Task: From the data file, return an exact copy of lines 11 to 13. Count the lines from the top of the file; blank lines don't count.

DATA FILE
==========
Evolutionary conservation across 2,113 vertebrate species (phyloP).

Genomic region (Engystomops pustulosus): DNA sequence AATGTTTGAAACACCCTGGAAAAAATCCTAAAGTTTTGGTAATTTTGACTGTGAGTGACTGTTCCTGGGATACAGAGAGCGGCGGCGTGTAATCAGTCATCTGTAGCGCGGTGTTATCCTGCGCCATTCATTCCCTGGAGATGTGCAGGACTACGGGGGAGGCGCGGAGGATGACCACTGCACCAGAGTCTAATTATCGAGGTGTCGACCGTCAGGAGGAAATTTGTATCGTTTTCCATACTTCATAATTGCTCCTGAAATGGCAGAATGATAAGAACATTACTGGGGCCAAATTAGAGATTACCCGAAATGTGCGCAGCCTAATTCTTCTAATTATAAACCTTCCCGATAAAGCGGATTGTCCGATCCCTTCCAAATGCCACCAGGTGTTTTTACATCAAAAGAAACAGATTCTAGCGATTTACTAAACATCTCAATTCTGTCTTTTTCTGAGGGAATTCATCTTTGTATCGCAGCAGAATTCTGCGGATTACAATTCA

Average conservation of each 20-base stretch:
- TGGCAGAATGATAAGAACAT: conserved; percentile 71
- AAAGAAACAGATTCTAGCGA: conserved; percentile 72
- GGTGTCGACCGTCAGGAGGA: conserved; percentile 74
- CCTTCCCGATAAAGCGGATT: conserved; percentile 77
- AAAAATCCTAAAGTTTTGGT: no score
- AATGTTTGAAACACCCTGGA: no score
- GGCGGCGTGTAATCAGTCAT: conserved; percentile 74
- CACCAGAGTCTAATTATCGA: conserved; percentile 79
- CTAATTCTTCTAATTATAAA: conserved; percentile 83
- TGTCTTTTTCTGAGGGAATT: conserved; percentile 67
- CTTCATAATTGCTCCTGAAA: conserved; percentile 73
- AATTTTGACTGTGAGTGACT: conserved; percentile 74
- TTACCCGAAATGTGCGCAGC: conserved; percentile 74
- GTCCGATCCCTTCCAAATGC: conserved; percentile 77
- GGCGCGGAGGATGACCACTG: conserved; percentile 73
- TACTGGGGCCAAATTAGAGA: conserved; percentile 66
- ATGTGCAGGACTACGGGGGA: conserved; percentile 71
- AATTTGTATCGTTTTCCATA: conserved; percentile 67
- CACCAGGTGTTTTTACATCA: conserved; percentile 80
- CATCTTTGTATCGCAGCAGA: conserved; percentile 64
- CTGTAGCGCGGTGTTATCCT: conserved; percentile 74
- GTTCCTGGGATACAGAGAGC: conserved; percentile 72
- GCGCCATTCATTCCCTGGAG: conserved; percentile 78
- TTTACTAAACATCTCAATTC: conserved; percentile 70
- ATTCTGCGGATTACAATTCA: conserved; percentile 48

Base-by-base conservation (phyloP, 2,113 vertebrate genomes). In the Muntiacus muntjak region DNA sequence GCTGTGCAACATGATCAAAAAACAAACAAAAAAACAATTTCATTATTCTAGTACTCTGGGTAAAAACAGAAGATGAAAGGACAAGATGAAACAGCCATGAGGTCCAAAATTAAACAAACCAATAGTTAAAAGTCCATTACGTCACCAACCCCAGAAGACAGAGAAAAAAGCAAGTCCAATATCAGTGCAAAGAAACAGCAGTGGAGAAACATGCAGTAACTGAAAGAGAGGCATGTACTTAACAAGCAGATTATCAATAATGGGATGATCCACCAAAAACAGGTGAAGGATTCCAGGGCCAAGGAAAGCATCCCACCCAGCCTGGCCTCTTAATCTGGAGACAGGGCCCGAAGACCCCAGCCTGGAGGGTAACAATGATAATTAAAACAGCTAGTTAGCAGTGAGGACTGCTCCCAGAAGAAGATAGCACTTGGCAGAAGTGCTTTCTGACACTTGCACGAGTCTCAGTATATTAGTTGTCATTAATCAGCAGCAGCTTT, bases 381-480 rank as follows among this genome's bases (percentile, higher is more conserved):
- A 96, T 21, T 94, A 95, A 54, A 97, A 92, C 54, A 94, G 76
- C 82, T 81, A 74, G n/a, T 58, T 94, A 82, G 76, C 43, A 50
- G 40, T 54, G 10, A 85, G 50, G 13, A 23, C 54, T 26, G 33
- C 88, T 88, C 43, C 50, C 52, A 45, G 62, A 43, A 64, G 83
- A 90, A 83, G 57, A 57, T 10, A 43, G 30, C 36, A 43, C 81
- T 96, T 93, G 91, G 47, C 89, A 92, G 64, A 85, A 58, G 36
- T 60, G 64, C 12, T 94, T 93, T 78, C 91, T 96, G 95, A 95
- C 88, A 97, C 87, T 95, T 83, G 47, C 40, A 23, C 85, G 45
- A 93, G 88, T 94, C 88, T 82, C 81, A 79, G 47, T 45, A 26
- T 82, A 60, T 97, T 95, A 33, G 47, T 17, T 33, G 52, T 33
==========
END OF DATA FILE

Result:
- CACCAGAGTCTAATTATCGA: conserved; percentile 79
- CTAATTCTTCTAATTATAAA: conserved; percentile 83
- TGTCTTTTTCTGAGGGAATT: conserved; percentile 67